By Stuart Tomlinson

The Oregonian

Seismologists are closely monitoring an area about 40 miles southeast of Lake-view that has had an unusual swarm of earthquakes in the past several weeks.

The largest temblor — a magnitude 3.7 quake — occurred at 9 p.m. Monday, said Ken Smith, seismic network manager for the Nevada Seismological Laboratory at the University of Nevada-Reno.

“Yesterday was the largest, but this swarm started back in July,” Smith said Tuesday. “It’s pretty unusual — I don’t think I’ve ever seen anything like it.”

The quakes are occurring in an area of north Washoe County in Nevada that’s not only remote but contains a sparse network of automated monitors that adds to the difficulty of tracking seismic activity, Smith said.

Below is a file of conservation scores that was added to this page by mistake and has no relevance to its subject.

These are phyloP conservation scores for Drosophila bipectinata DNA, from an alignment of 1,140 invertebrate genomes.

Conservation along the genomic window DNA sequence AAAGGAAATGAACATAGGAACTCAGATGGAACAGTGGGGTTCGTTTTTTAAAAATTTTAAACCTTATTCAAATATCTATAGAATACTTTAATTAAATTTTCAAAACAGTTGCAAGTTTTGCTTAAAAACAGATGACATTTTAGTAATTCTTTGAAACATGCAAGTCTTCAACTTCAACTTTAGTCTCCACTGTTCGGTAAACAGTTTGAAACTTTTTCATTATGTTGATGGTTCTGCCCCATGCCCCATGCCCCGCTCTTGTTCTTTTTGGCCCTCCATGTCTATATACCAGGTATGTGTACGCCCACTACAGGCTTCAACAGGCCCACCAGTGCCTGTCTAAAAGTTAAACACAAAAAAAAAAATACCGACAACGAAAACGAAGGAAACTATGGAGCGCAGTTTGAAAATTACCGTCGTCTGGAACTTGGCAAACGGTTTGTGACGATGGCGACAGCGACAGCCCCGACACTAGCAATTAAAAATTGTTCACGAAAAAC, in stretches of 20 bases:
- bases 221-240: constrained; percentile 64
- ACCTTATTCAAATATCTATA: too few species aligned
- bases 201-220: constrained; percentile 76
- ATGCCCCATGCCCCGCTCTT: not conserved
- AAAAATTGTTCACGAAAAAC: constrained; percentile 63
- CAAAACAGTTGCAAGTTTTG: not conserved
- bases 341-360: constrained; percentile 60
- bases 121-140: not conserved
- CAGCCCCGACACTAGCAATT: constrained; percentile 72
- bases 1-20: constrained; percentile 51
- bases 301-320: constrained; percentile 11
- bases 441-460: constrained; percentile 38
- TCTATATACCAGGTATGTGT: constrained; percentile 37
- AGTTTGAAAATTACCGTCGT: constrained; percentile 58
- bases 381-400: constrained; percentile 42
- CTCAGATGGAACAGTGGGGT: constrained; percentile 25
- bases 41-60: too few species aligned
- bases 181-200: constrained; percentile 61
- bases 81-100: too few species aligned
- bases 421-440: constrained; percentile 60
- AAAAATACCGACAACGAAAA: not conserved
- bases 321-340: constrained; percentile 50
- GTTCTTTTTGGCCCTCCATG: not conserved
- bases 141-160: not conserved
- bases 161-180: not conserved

As a result, Smith said, seismologists must manually check computer data, which takes more time.

“We are locating as many as we can locate,” Smith said, “and trying to get ahead of them.”

So far, Smith said, seismologists have located 303 events in the swarm since July 12. Monday’s 3.7 quake, he said, was difficult to pinpoint because it was part of multiple earthquakes.

The area is so unpopulated that only three people from Oregon and Nevada signed in to the U.S. Geological Survey’s “Did you feel it?” website to report that they did in fact feel the shaking of Monday night’s quake.

Smith said the Great Basin area where the swarm is occurring is crisscrossed by fault lines.

According to the Nevada Bureau of Mines and Geology, Nevada is “one of the most seismically active regions in the United States.

Along with California and Alaska, Nevada ranks in the top three states subject to the most large earthquakes over the last 150 years.”